At this time of the year many of the vegetable plants are past their peak production, while others are finished. Many growers plant a fall garden. I don't because it won't grow. The grove of trees to the south of the garden comes into play in autumn as the sun descends lower in the sky and by late September the hours of available sunlight are not enough to sustain growth. The plants just stop growing and go dormant. The only fall-planted vegetable that I've had any success with is Chinese cabbage and I don't like it that much.
I will seed some spinach in a few weeks for overwintering, the same for garlic. And I planted one last patch of Tendergreen beans about three weeks ago, which should give me a few more beans, not that I need any more.
One vegetable that still has not peaked is the Silver Queen okra. This is an old variety with huge leaves that has produced slowly most of the summer. Now it has really turned its energy into making pods instead of adding more foliage.
I like this okra, it has great flavor and the walls of the pods are very thick. It also makes a great okra pickle. The two plants are small trees at this point, each over six feet tall.
In contrast the Millionaire okra that were planted in self-watering containers are nearly spent, having lost nearly all of their leaves. It's amazing that they kept making pods even though they had only a few leaves left. While the Silver Queen okra was producing little last summer the Millionaire okra was making lots of pods during July and August. It looks like they are done now.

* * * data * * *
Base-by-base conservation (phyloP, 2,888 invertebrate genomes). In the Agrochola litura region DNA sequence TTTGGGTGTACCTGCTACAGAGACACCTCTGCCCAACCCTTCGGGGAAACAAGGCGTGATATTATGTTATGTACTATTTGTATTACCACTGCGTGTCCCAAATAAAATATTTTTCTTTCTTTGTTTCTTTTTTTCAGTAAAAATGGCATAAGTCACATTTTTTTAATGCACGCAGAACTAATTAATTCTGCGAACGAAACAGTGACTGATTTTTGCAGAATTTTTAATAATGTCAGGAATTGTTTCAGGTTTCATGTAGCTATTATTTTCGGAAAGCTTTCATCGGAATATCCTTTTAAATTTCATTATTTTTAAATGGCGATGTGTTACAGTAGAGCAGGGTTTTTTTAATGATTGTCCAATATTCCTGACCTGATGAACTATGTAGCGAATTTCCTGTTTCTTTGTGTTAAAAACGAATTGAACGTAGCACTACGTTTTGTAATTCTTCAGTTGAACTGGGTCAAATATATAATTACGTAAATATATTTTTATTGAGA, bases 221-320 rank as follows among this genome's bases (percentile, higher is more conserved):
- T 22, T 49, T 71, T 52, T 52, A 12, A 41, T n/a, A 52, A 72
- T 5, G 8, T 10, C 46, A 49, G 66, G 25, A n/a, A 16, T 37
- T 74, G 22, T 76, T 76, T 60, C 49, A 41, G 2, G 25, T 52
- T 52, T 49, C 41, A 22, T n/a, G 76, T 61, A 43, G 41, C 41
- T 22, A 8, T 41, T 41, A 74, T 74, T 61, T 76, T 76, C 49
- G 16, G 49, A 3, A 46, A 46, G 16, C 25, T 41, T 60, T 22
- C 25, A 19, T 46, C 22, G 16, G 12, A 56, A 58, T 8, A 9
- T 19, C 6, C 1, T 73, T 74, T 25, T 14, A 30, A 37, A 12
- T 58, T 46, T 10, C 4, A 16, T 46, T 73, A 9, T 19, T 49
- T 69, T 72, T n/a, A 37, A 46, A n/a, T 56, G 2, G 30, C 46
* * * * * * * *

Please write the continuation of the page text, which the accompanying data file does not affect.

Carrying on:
The Honey Bear acorn squash plant was a large vigorous plant this year. It's been in decline for several weeks and it seemed it was time to pull it up and dry the squash.
I put the squash on a drying screen in one of the vacant beds. Many of the squash are just single serving size, but there are quite a few of them. I'll let them cure for a few days before bringing them inside. The squash are upside down with the stems poking through the screen.
All winter squash should be harvested when they are fully mature so they have sufficient dry matter content. This article from Johnny's, Eating quality in winter squashes provides good explanations of how to handle the different species of winter squash. This chart shows how long to cure and store the different species for the best flavor.